Personal loans are a legitimate way to pay for health expenses or consolidate medical debt, but there are better alternatives, so you should consider this option last.
One advantage of a personal loan is that it is usually unsecured, which means the lender can’t repossess your car or foreclose on your house if you used those assets as collateral.
Most of the time, personal loans also have a fixed term, ranging from one to seven years, for example, which allows you to budget for a monthly payment and pay off the loan within a reasonable amount of time.
Of course, unsecured loans pose a higher risk for lenders, which means you’ll pay a higher interest rate. If you have excellent credit you can usually secure an interest rate of between 10% to 13%, but rates as low as 5% or 6% with automatic payments are possible.
Those with poor credit normally end up paying interest rates in the 28% to 32% range, but it is possible to see rates as high as 36% in many states.
Consider Hiring a Medical Bill Advocate
Medical bill advocates offer a variety of services, including verifying that your bill is correct, getting incorrect charges removed, negotiating your payment to lower the cost of the bill, and persuading your insurance company to cover more than the initial claim amount.
Medical bill advocates charge a fee for this service, either as an hourly rate or a percentage of the amount they save you.
But if you have a large medical expense, the cost may be well worth it. You may be able to find an advocate through your employer as a benefit.
Look Into Payment Plans
Medical providers want to get paid for the work they do. As a result, some billing departments may be willing to offer payment plans.
The terms will vary from provider to provider; some charge zero interest while others will charge some. If you can’t get your bill discounted, an interest-free payment plan may be your next best option.
Use a Credit Card
If you’re able to pay off your medical expenses within the next 18 months, you may want to consider applying for a credit card with a 0% introductory APR on purchases and use it to pay off your medical expenses.
Unfortunately, if you’re not able to pay the balance before the introductory offer period ends, you’ll have to pay interest. Be cautious when using a credit card to pay for medical expenses. APRs can end up being high. Thank you. Visit our blog page for more posts: rockfordtitlelendersblog.weebly.com/blog
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When you need money fast, you turn to wherever you can get it. After all, you have a life that you need to keep on track. If you need a little extra to cover rent, groceries, a surprise auto repair, a sudden illness, a late paycheck, or anything else that empties your bank account fast, you may consider a title loan.
While most people would consider themselves pretty financially savvy, I'd say that can be attributed to the fact that no wants to admit they're bad with money. As cash rules almost every decision we make, it can be tough to swallow when we haven’t held ourselves to the best standard.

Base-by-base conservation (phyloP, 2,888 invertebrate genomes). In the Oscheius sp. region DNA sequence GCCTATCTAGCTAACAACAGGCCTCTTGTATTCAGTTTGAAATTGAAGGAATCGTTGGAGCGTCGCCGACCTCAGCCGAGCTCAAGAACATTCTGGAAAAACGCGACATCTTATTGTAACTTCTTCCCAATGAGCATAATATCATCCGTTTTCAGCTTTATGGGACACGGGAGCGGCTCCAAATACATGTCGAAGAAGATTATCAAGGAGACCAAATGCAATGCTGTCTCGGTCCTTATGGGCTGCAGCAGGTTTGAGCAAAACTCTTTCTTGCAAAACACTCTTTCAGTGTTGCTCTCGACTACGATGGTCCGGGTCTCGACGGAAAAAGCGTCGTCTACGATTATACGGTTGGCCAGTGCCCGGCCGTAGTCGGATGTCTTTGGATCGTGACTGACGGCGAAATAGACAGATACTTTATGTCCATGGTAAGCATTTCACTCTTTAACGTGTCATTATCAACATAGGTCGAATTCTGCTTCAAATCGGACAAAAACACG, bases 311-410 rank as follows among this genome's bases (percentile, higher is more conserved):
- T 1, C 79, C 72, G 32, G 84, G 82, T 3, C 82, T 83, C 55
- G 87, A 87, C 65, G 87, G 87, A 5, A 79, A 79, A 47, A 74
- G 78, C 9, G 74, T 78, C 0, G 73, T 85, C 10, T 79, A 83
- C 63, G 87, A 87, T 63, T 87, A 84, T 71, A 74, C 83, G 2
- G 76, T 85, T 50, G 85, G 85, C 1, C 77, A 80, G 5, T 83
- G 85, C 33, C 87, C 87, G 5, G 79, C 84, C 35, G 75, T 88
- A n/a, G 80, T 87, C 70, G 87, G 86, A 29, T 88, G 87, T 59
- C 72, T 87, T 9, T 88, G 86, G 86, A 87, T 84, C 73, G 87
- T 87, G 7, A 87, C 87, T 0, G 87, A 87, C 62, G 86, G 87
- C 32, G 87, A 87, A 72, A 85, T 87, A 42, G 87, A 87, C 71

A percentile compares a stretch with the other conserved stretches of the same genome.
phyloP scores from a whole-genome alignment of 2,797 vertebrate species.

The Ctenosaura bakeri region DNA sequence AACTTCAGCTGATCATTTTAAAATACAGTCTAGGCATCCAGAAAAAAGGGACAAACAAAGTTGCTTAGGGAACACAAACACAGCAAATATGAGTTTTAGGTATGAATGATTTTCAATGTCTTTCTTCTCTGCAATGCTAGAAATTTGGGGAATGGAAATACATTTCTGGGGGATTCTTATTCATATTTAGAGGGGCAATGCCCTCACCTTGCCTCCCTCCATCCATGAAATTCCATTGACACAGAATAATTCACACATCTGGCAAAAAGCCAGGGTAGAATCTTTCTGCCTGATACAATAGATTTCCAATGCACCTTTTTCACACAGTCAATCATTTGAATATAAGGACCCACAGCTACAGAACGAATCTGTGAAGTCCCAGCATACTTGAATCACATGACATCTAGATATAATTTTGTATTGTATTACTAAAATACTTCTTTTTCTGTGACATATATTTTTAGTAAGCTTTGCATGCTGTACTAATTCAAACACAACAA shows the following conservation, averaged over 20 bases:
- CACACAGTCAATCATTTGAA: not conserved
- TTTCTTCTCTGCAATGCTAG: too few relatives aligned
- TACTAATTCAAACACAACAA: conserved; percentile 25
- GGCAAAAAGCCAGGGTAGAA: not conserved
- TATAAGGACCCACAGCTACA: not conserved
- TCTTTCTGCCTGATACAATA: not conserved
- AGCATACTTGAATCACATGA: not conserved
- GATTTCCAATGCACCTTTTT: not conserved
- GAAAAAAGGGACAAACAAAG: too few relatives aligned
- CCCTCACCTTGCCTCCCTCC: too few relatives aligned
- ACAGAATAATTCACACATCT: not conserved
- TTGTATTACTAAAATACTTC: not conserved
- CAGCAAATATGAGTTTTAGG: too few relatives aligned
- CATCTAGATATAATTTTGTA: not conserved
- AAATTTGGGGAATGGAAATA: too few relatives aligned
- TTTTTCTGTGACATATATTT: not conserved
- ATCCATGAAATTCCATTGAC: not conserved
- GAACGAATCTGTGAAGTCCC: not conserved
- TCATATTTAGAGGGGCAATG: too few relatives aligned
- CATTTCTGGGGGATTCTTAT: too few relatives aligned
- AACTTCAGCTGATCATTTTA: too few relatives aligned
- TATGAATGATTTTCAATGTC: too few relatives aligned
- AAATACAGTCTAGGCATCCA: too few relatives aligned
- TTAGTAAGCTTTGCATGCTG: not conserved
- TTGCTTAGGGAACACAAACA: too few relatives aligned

Here are a few financial tips for you to use.
Learn how to use a credit card the right way
This is something that we probably should’ve listened to the wisdom of our elders more, but then again, sometimes it’s best to learn on your own.
As creditcard.com notes, while younger generations tend to utilize their credit for clothes, entertainment and gas, older generations use it for travel and major repairs.
Granted, having a budget and sticking to it with a credit card can be a good way to build your score, but using your card like boomers is an effective strategy.
Build your credit
Your credit is the number-one key you have to financial freedom, so utilize it wisely. As CreditRepair notes, there are numerous ways you can start on this, as it’s never too early to start thinking about your credit.
Report your rent to credit bureaus
Although a relatively new development in the credit reporting world, according to NerdWallet, nearly every major credit bureau allows you to report your rent. Although less than 1 percent of credit files contain rental information, this can increase your credit score tremendously.
Hold off on buying a car (even if you can afford it)
While a lot of folks tend to follow the 20 percent rule (that is, only dedicate 20 percent of your income to a monthly payment on a car), even if you can afford that, it’s still not your best investment.
First, cars are depreciating assets, meaning as soon as you drive off the lot, it’s automatically worth less than what you paid.
Additionally, as you never know what’s going to happen with your car (whether it’s new or old), the unexpected maintenance or expenses are going to cost you regardless
Stop spending so much money on socializing
Like most millennials, I too have fallen victim to spending money for what I consider “the short term.” You know, things like going out to eat or going to shows, which for the time being is great, but as you get older, you realize this money is well spent other places.
Plus, as millennials spend nearly 44 percent of their food budget on going out, cutting back can be an excellent way to save money. So stay in your parents' basement as long as possible.